You are the Potter; I am the Clay


Annie Muller  // Genius of the Call

1 Comments

February 11  

Life has been difficult for me lately. Of course, anyone over the age of sixteen knows life can be difficult, and anyone over the age of twenty-five knows it is often difficult. Motherhood brings with it a whole new level of difficulty, as it requires a whole new level of sacrifice and selflessness. For me, the struggle of late has been a physical one. I suffer from chronic pain, and I have for most of my life, but there are seasons that are more difficult than others, and this is one of those seasons.

The other day, I was driving to get my kids from school, begging the Lord for some relief, some perspective and peace before I was surrounded by noise, and chaos, and need, and the Holy Spirit whispered to me, “I am not finished with you yet.” This was not a sinister voice, but one which resonated gently, one that reminded me of the purposes God has that I may not see. I was instantly reminded of the Scripture in Philippians 1:6 that says, “he who began a good work in you will be faithful to complete it.” Then I was reminded of the image of God as a potter (Is 64:8) creating a masterpiece with his own hands. I do not feel like a masterpiece. His work in me is certainly not complete. But I know he has a plan, and every season of my life is a part of that plan.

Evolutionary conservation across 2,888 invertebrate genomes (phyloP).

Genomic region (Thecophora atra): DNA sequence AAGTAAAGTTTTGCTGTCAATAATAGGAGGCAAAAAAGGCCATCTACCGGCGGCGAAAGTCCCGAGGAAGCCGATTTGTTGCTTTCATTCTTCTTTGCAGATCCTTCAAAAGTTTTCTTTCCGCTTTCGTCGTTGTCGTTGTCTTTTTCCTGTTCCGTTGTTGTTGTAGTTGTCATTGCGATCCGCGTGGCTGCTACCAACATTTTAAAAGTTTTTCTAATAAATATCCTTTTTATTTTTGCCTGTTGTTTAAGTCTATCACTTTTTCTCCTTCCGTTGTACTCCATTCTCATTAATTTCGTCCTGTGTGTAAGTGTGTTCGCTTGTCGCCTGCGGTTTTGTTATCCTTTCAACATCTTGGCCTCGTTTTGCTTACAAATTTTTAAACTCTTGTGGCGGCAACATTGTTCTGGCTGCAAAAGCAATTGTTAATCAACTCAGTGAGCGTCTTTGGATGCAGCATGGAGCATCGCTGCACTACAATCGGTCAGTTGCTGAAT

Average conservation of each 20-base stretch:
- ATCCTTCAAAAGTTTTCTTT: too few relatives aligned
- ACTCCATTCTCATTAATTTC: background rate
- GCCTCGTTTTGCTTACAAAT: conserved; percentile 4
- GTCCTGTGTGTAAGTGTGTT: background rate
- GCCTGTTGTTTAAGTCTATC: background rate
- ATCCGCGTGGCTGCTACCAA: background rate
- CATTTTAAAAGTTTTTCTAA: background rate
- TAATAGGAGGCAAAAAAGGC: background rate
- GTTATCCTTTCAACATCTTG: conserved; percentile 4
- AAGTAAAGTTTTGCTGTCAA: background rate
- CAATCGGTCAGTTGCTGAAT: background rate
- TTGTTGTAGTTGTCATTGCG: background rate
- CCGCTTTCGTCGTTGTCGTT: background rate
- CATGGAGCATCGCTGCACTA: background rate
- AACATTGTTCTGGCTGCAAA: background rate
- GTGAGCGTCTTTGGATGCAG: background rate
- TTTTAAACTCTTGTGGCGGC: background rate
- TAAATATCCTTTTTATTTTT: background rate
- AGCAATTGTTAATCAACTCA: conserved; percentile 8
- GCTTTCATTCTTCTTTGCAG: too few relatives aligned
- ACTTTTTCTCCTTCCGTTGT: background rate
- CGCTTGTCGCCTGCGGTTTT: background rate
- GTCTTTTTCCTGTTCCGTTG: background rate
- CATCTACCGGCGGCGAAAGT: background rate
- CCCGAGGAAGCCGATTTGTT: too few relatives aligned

Have you ever seen a potter work? It isn’t always pretty. It requires a gentle touch, but it also requires pressure; it requires hollowing out and washing away. The clay is useless and shapeless without the potter’s hands and the potter’s vision. Once the clay is formed, it must be placed in the fire or it will never be useful. Our lives are a series of these actions. He shapes and molds us, he presses on us, washes away excess, forms us into a vessel that can be poured out, and then places us in the fire.

Regardless of the season we are in—be it the shaping, or the reshaping, the pressure, the fire, or the pouring out, or some seemingly impossibly bearable combination of all four—he is not finished with us. He has a plan—a purpose, and his plans are always for our good. We are not left to chance; we are not forgotten. Without the potter’s hands and vision, we would just be useless clumps of clay. All that we have—our marriages, our jobs, our children—are gifts from the potter himself, and he will use them for his perfect will. He will transform them from useless clumps of clay to beautiful pieces of art that can be filled with his good gifts and poured out on the world.

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